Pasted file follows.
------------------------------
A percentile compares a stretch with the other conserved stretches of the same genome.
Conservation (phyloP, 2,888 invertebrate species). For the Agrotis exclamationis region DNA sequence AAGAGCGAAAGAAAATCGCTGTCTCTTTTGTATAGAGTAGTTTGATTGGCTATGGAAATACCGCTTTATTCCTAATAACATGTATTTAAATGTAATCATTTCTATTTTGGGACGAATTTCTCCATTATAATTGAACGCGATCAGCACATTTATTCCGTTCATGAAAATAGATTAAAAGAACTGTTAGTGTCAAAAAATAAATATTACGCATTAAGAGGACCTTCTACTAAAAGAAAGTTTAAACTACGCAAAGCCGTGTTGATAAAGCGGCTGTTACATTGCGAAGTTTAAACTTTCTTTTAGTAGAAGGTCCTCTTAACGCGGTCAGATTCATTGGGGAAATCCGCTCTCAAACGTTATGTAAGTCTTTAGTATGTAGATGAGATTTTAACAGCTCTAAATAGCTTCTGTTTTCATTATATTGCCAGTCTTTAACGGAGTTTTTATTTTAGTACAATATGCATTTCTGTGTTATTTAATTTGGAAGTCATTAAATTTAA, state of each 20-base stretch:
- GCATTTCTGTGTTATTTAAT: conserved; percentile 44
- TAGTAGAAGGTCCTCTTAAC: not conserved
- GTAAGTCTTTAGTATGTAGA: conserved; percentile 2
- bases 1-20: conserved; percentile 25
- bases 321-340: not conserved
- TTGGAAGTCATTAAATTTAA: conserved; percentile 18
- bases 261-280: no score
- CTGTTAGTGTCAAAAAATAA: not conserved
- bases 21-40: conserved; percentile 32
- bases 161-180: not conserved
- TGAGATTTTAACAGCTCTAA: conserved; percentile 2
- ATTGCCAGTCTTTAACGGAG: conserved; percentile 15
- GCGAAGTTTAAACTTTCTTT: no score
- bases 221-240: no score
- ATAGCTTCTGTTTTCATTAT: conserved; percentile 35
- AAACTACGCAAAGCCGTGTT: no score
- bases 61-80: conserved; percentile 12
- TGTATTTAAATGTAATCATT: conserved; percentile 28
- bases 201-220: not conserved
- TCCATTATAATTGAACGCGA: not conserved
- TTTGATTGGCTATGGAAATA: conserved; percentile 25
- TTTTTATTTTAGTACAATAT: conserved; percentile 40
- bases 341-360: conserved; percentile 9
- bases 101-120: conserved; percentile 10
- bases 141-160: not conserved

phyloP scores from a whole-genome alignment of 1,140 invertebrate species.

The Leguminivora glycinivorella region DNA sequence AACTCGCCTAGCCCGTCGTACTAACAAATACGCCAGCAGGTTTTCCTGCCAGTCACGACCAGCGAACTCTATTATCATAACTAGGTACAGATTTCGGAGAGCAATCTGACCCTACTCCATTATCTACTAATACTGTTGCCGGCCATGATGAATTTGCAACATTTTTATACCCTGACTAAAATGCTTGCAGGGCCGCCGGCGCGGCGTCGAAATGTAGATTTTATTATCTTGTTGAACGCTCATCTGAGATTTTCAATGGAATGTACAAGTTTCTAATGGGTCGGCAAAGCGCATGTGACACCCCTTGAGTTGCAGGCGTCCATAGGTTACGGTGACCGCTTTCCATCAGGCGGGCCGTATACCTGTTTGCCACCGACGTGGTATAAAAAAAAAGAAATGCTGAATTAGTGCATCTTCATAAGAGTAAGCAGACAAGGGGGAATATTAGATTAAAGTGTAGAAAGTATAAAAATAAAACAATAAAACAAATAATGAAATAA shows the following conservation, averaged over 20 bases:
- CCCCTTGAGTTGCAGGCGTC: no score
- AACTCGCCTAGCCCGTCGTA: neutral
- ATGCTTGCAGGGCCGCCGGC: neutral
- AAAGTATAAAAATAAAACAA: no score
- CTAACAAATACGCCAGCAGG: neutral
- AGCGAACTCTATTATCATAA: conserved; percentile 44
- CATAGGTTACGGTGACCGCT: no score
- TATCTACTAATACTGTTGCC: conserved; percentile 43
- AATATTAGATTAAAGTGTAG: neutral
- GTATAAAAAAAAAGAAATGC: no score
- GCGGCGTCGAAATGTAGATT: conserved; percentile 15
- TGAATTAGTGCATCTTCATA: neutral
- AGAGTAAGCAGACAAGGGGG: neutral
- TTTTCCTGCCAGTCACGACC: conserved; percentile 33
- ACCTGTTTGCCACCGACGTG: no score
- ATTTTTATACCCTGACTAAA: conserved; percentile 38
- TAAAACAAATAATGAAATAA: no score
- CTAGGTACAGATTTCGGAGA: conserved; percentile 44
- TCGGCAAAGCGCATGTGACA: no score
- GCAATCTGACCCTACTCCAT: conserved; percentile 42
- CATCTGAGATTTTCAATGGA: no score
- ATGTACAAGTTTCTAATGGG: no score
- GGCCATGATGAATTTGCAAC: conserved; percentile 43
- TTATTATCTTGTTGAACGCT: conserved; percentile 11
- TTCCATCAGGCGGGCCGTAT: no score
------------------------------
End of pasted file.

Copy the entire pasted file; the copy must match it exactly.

A percentile compares a stretch with the other conserved stretches of the same genome.
Conservation (phyloP, 2,888 invertebrate species). For the Agrotis exclamationis region DNA sequence AAGAGCGAAAGAAAATCGCTGTCTCTTTTGTATAGAGTAGTTTGATTGGCTATGGAAATACCGCTTTATTCCTAATAACATGTATTTAAATGTAATCATTTCTATTTTGGGACGAATTTCTCCATTATAATTGAACGCGATCAGCACATTTATTCCGTTCATGAAAATAGATTAAAAGAACTGTTAGTGTCAAAAAATAAATATTACGCATTAAGAGGACCTTCTACTAAAAGAAAGTTTAAACTACGCAAAGCCGTGTTGATAAAGCGGCTGTTACATTGCGAAGTTTAAACTTTCTTTTAGTAGAAGGTCCTCTTAACGCGGTCAGATTCATTGGGGAAATCCGCTCTCAAACGTTATGTAAGTCTTTAGTATGTAGATGAGATTTTAACAGCTCTAAATAGCTTCTGTTTTCATTATATTGCCAGTCTTTAACGGAGTTTTTATTTTAGTACAATATGCATTTCTGTGTTATTTAATTTGGAAGTCATTAAATTTAA, state of each 20-base stretch:
- GCATTTCTGTGTTATTTAAT: conserved; percentile 44
- TAGTAGAAGGTCCTCTTAAC: not conserved
- GTAAGTCTTTAGTATGTAGA: conserved; percentile 2
- bases 1-20: conserved; percentile 25
- bases 321-340: not conserved
- TTGGAAGTCATTAAATTTAA: conserved; percentile 18
- bases 261-280: no score
- CTGTTAGTGTCAAAAAATAA: not conserved
- bases 21-40: conserved; percentile 32
- bases 161-180: not conserved
- TGAGATTTTAACAGCTCTAA: conserved; percentile 2
- ATTGCCAGTCTTTAACGGAG: conserved; percentile 15
- GCGAAGTTTAAACTTTCTTT: no score
- bases 221-240: no score
- ATAGCTTCTGTTTTCATTAT: conserved; percentile 35
- AAACTACGCAAAGCCGTGTT: no score
- bases 61-80: conserved; percentile 12
- TGTATTTAAATGTAATCATT: conserved; percentile 28
- bases 201-220: not conserved
- TCCATTATAATTGAACGCGA: not conserved
- TTTGATTGGCTATGGAAATA: conserved; percentile 25
- TTTTTATTTTAGTACAATAT: conserved; percentile 40
- bases 341-360: conserved; percentile 9
- bases 101-120: conserved; percentile 10
- bases 141-160: not conserved

phyloP scores from a whole-genome alignment of 1,140 invertebrate species.

The Leguminivora glycinivorella region DNA sequence AACTCGCCTAGCCCGTCGTACTAACAAATACGCCAGCAGGTTTTCCTGCCAGTCACGACCAGCGAACTCTATTATCATAACTAGGTACAGATTTCGGAGAGCAATCTGACCCTACTCCATTATCTACTAATACTGTTGCCGGCCATGATGAATTTGCAACATTTTTATACCCTGACTAAAATGCTTGCAGGGCCGCCGGCGCGGCGTCGAAATGTAGATTTTATTATCTTGTTGAACGCTCATCTGAGATTTTCAATGGAATGTACAAGTTTCTAATGGGTCGGCAAAGCGCATGTGACACCCCTTGAGTTGCAGGCGTCCATAGGTTACGGTGACCGCTTTCCATCAGGCGGGCCGTATACCTGTTTGCCACCGACGTGGTATAAAAAAAAAGAAATGCTGAATTAGTGCATCTTCATAAGAGTAAGCAGACAAGGGGGAATATTAGATTAAAGTGTAGAAAGTATAAAAATAAAACAATAAAACAAATAATGAAATAA shows the following conservation, averaged over 20 bases:
- CCCCTTGAGTTGCAGGCGTC: no score
- AACTCGCCTAGCCCGTCGTA: neutral
- ATGCTTGCAGGGCCGCCGGC: neutral
- AAAGTATAAAAATAAAACAA: no score
- CTAACAAATACGCCAGCAGG: neutral
- AGCGAACTCTATTATCATAA: conserved; percentile 44
- CATAGGTTACGGTGACCGCT: no score
- TATCTACTAATACTGTTGCC: conserved; percentile 43
- AATATTAGATTAAAGTGTAG: neutral
- GTATAAAAAAAAAGAAATGC: no score
- GCGGCGTCGAAATGTAGATT: conserved; percentile 15
- TGAATTAGTGCATCTTCATA: neutral
- AGAGTAAGCAGACAAGGGGG: neutral
- TTTTCCTGCCAGTCACGACC: conserved; percentile 33
- ACCTGTTTGCCACCGACGTG: no score
- ATTTTTATACCCTGACTAAA: conserved; percentile 38
- TAAAACAAATAATGAAATAA: no score
- CTAGGTACAGATTTCGGAGA: conserved; percentile 44
- TCGGCAAAGCGCATGTGACA: no score
- GCAATCTGACCCTACTCCAT: conserved; percentile 42
- CATCTGAGATTTTCAATGGA: no score
- ATGTACAAGTTTCTAATGGG: no score
- GGCCATGATGAATTTGCAAC: conserved; percentile 43
- TTATTATCTTGTTGAACGCT: conserved; percentile 11
- TTCCATCAGGCGGGCCGTAT: no score